Film and media company had increased funding substantially for the now-cancelled week long film festival in Jeddah.
Rotana Studio gets no return for its million riyal sponsorship
The last-minute cancellation of the Jeddah Film Festival left organisers with no way to recoup the one million Saudi riyals (Dh980,000) they had paid to organise the week-long event, they said yesterday. The money had been paid by Rotana Studios, the largest single producer of Arabic-language films, as part of a sponsorship agreement to help support the fledgling film industry in the company's home country, according to Mamdouh Salem, the festival's director. But the cancellation, announced Friday, came after the bulk of the money had already been spent.
"I had to fly in judges, arrange the media, set up the technical and live systems," he said. "Because they cancelled before the first night, I had paid money for everything already. This money was spent without any result." Rotana had agreed to a substantial sponsorship of this year's festival, which would have been the fourth annual event, after last year's festival, which it sponsored at a much more modest level of 1,000 Saudi riyals, attracted 10,000 people in four days, Mr Salem said.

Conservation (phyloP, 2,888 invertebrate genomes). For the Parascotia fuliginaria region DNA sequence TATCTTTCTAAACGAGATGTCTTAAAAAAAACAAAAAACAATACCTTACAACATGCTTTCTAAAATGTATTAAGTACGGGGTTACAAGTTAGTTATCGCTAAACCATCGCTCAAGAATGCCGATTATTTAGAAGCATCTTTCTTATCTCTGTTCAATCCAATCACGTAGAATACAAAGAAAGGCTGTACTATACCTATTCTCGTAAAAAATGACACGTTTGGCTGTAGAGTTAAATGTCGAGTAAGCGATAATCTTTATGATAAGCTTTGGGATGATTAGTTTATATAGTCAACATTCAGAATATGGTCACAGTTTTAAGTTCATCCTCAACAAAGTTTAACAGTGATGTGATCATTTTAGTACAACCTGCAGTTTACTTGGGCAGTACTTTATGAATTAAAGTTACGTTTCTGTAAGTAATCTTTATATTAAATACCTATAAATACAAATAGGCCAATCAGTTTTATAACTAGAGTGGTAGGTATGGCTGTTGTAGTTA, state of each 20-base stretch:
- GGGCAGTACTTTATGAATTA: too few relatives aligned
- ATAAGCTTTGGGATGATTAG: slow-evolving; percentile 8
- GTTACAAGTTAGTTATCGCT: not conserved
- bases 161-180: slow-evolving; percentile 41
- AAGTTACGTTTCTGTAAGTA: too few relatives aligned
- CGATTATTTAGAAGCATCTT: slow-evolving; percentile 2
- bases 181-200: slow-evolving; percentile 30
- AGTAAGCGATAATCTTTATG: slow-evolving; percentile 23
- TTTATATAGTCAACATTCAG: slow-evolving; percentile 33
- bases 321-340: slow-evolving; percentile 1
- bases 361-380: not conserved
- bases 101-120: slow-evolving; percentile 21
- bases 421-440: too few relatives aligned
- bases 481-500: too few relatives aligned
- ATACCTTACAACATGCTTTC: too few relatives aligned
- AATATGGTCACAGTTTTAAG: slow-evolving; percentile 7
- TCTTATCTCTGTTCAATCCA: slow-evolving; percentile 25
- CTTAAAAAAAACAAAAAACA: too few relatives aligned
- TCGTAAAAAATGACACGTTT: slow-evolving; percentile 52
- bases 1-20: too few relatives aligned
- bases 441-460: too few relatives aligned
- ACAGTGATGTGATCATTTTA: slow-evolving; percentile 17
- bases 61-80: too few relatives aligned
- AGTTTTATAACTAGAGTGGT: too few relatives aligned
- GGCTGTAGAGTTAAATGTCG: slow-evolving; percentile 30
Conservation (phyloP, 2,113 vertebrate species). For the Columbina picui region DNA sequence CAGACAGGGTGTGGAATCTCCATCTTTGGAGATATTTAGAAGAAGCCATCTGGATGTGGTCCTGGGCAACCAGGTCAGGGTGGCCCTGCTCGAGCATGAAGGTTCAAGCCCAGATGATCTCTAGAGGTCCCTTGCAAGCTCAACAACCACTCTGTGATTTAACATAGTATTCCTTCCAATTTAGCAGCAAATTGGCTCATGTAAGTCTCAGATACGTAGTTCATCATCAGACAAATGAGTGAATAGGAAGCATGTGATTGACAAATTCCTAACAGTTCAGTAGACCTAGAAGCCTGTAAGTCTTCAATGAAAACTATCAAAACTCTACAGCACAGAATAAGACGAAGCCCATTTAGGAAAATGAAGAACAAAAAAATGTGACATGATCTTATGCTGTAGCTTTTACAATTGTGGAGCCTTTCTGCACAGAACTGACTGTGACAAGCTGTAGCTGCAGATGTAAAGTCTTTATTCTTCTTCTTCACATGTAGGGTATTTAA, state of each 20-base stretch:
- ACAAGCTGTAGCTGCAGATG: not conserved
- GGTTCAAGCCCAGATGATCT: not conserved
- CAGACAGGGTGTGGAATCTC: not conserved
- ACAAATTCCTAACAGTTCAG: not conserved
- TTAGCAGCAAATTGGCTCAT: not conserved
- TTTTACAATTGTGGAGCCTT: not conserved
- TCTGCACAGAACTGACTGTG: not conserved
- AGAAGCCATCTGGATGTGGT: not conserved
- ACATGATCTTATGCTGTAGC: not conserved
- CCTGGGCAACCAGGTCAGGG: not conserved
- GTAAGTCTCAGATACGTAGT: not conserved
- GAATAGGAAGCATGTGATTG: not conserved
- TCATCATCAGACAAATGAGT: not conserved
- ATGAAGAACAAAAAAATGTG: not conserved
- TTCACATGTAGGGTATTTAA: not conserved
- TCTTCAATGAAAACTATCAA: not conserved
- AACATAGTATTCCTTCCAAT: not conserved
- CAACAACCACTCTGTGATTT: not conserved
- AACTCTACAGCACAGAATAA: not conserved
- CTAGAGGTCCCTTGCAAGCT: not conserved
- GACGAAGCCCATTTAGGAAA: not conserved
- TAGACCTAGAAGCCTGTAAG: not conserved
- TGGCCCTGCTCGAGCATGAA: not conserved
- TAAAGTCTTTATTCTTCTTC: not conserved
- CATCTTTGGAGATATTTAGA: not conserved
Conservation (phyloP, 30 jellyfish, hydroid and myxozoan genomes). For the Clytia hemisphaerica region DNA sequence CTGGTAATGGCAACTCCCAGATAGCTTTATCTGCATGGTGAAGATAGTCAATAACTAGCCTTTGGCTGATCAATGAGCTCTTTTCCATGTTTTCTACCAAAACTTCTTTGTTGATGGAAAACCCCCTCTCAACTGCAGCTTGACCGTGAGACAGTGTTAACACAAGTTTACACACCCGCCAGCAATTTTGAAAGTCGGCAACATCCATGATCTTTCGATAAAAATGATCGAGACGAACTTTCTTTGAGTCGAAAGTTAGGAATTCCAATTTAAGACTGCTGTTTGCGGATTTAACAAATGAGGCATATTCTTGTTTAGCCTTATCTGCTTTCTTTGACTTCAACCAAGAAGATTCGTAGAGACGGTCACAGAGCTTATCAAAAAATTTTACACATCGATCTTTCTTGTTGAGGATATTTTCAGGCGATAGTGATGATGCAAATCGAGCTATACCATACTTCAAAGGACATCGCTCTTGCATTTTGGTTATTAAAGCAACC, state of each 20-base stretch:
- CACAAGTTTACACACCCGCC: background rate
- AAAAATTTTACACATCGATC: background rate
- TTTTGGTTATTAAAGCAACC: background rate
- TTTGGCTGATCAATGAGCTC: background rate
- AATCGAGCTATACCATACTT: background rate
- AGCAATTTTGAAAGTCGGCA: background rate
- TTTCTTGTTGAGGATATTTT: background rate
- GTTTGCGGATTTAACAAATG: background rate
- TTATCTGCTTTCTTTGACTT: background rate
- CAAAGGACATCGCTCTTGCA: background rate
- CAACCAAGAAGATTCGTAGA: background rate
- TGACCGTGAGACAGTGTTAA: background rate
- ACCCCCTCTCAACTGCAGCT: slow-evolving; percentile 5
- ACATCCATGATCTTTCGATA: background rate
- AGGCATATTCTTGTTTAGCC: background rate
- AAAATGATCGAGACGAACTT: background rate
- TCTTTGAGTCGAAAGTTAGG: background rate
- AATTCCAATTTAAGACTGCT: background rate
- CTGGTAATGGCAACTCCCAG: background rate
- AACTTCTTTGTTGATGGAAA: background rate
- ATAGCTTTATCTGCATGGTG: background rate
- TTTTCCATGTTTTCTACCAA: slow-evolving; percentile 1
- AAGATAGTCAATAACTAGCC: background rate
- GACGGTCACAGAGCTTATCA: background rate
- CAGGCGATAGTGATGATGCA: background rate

"The management at Rotana saw what the festival was, they saw all the people that came to the festival and all the excitement and they said to me: 'I support you for everything next year.' " In between the festivals, Mr Salem helped Rotana continue to push against Saudi Arabia's ban on cinemas by organising the screenings of Rotana's second Saudi film, Menahi, in Jeddah and, more controversially, Riyadh.
Ibrahim Badei, the head of corporate communications for the Rotana Group, said the proceeds from those screenings went towards the company's sponsorship of the Jeddah Film Festival. Rotana, one of the Middle East's largest media conglomerates, produces about half of all Arabic-language films and controls 70 per cent of the Arabic-language DVD market, Mr Salen said. It sponsors film festivals throughout the region, particularly in Egypt, the centre of the region's film industry.
Saudi Arabia, with its large and affluent population, has long been a coveted but inaccessible market for the Arabic-language film industry, but Mr Badei said it is wrong to consider Rotana's sponsorships a "long investment" in helping overturn the cinema ban. firstname.lastname@example.org